And in the context of virtualization/pass through, virtualization software expects FLR to exist if for some reason a linked hardware device needs to be reset. KVM is currently filled with exceptions/hacks for AMD graphics cards (which don't even work all of the time) because they can't even implement the PCIe spec correctly.

              And yes, FLR would indeed not be required if the AMD graphics card never crash, but only gullible fools believe that.
              FLR is an optional aspect of the PCIe spec. Any device can implement it, but it doesn't have to. I realize it's a convenient feature for virtualization because it is a device independent method to reset a device, but it's certainly not required for a functional device. It's possible for a device to have it's own device specific reset mechanism and that is indeed what AMD GPUs have and use. FLR is not the only way to reset a device. Prior to FLR existing, devices were able to reset themselves. There is no such thing as a vendor specific FLR, either a device supports FLR or it doesn't. All of these hacks you talk about in KVM are attempts to work around the fact that some AMD GPUs do not support FLR. Unfortunately, that is what you need to do to reset a device if it does not support a device independent reset mechanism like FLR. Unfortunately, the reset mechanisms are complex and really hard to get working correctly without context for the current hardware state which is why they are a challenge to make work outside of the GPU driver. Moreover, the AMD Linux GPU driver is open source and the developers work on the public mailing lists and many are available on IRC. If you have questions you can ask, but frankly I don't think we've ever had any serious queries about how to implement or debug it on any of the public mailing lists or IRC.

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              • #27
                Originally posted by bridgman View Post

                With respect, I believe you may be missing the point. The PCIE spec covers a number of different reset options, some of which are mandatory and others which are not.

                Nobody is saying that if we implemented FLR we would do it in a non-standard form - agd5f is saying that FLR is not the only way to reset even within the PCIE spec.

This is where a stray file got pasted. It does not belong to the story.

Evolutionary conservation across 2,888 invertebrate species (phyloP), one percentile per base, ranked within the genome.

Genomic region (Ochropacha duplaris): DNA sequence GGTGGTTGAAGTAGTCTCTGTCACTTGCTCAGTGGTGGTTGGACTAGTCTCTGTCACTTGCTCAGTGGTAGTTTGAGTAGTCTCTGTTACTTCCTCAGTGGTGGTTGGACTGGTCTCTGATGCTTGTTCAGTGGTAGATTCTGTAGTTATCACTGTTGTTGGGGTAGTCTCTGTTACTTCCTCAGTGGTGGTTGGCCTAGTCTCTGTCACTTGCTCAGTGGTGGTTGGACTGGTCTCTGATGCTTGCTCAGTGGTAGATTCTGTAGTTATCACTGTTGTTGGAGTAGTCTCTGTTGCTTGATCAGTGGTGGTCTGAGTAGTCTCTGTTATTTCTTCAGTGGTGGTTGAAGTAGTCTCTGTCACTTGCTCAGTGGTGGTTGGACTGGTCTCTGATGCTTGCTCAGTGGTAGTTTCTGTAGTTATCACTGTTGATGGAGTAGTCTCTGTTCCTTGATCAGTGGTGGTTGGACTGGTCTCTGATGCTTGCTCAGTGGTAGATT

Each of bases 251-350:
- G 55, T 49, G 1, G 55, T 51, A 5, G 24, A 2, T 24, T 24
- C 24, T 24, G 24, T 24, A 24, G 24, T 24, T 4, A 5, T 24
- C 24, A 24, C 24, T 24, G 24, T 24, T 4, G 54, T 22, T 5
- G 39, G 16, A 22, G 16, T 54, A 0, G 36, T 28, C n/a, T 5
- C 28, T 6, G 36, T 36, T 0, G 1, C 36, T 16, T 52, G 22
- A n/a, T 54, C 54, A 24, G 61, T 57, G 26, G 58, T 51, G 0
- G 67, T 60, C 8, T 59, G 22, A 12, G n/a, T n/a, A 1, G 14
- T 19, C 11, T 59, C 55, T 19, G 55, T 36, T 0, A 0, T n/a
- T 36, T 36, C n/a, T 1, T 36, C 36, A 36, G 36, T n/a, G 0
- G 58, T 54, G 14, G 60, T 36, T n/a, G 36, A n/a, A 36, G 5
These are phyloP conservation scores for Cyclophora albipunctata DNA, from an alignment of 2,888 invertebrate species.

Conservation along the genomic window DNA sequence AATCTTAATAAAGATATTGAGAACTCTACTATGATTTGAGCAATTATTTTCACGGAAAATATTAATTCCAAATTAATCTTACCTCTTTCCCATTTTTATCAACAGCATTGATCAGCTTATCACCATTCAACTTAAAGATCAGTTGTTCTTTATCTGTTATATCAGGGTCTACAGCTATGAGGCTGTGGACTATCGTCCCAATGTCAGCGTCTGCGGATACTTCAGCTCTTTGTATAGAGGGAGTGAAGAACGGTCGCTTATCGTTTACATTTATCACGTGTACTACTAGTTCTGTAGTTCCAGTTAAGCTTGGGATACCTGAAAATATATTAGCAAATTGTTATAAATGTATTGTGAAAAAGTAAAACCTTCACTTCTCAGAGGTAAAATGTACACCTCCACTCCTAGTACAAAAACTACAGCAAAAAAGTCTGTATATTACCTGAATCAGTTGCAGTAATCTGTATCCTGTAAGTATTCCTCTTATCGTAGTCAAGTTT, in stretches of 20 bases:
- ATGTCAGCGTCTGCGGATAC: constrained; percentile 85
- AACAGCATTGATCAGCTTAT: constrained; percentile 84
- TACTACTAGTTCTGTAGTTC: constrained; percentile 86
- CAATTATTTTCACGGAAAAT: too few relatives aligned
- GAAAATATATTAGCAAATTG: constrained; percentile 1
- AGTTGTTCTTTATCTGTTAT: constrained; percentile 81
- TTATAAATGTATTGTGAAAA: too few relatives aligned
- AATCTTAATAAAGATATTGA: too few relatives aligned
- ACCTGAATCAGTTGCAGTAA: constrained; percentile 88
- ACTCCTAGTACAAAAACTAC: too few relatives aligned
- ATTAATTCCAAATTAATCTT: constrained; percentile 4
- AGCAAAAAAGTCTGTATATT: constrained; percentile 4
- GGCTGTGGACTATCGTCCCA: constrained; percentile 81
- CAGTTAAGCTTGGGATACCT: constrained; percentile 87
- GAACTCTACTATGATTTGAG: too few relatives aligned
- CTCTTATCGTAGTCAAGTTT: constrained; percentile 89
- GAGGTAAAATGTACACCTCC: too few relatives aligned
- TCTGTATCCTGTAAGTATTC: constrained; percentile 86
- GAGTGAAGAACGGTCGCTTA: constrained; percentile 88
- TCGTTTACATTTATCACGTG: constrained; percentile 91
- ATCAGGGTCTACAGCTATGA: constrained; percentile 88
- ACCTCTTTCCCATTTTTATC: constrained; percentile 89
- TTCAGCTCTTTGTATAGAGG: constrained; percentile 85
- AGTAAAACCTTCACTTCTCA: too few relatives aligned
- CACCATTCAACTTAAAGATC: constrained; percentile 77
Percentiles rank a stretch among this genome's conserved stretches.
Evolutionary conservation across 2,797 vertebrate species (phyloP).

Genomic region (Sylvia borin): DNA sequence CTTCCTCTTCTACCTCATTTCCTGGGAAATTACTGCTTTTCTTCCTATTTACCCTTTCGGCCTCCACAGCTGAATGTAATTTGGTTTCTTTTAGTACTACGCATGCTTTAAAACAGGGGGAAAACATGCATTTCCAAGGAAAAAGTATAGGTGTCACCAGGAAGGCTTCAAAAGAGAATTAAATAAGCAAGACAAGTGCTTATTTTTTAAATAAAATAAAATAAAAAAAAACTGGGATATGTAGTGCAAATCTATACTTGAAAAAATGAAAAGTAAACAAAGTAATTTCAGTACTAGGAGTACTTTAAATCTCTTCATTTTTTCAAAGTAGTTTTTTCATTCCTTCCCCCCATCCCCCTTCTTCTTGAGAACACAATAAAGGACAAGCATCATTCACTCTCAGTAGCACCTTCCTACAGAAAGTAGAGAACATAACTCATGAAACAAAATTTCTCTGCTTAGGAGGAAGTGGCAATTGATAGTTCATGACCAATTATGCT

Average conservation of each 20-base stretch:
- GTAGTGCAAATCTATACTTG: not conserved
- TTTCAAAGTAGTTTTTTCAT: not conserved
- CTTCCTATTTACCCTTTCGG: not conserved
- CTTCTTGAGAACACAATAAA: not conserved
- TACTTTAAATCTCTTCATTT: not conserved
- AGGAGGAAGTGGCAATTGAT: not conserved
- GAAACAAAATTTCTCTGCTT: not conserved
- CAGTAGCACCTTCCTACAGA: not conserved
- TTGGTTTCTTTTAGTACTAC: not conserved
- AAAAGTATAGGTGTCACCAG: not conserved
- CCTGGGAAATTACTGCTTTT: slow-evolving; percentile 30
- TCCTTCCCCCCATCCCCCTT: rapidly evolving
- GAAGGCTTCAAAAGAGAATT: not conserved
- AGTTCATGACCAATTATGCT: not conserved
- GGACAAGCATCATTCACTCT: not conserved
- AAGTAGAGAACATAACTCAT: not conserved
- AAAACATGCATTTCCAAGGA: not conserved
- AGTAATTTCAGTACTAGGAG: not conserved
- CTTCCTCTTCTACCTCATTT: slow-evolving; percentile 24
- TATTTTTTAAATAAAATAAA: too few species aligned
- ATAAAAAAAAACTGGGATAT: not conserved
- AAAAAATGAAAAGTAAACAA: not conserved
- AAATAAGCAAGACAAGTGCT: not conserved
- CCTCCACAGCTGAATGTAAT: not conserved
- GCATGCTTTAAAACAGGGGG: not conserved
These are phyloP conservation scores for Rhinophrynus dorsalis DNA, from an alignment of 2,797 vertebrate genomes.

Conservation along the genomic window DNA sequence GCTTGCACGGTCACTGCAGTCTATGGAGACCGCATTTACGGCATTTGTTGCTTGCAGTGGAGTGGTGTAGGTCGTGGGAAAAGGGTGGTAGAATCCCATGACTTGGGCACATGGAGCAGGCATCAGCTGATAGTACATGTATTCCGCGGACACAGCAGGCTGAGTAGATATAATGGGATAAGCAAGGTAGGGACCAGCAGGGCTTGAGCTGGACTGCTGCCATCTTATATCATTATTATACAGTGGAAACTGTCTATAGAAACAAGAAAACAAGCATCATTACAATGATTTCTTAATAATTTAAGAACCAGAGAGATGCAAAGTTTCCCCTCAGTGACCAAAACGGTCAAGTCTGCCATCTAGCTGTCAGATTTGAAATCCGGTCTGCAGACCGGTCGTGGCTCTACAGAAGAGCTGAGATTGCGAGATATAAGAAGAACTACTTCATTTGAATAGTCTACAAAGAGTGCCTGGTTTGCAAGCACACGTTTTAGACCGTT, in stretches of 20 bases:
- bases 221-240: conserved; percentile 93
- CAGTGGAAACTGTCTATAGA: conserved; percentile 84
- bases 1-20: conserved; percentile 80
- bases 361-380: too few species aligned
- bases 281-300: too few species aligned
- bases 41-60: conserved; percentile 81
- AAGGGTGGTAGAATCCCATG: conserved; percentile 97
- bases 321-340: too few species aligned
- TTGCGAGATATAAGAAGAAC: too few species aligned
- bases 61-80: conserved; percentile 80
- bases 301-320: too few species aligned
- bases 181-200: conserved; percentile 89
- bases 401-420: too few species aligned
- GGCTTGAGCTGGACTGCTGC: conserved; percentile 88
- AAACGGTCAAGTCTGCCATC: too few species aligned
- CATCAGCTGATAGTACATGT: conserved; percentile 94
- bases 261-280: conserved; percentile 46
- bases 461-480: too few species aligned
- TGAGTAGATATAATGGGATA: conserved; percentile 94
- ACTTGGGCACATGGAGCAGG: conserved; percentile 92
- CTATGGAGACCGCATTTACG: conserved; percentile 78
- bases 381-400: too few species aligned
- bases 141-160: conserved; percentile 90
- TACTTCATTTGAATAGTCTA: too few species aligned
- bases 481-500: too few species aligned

Right, but the point is that its the most supported method that is part of the actual PCIe spec. I mean since you work with AMD you would know more than me, but all I see is AMD implementing all these vendor specific API's/non published workarounds for how to reset the GPU's when the far simplest solution is for AMD to implement FLR. I understand that FLR is not the only way of resetting the device. but if you are going to implement it why do in a complete non standard why, this seems like AMD shooting themselves completely in the foot here.

                If you want to implement a vendor neutral way to reset a graphics card, FLR is the way to do it, It being optional is completely besides the point here. I mean AMD spent effort implementing this "optional" feature in the first place in their own way so clearly the fact that its optional is not the relevant point here (in fact it would be more relevant if AMD didn't implement any kind of resetting feature at all).
                mdedetrich
                Senior Member
                Last edited by mdedetrich; 22 October 2020, 04:56 PM.

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                • #28
                  Originally posted by mdedetrich View Post
                  You do realize that FLR (Function Level Reset) is an optional part of the PCIe standard, i.e. its nothing specific to NVidia.
                  There is a horrible one with the PCIe patent grant. Any patents covering how to implement optional parts of the pcie standard are not included in the PCIe patent grant. So optional features of the PCIe standard companies can be not implementing them because some party hold the patent. Mandatory features of the PCIe standard are covered. So if FLR was a mandatory feature of PCIe standard you would have every right to be annoyed at AMD for not implementing.

                  Some of your problem here you did not have understanding what optional means in PCIe standard to those implementing deivices. Its optional for 2 possible reasons:
                  1: the PCIe standard developers did not class that all devices need it.
                  2: some party has a patent on that feature and that patent can be selective as well as in effect a graphics card but not a sound card.

                  If the problem is number 2 you cannot expect vendors to implement it. Then you need to expect equivalent functionality.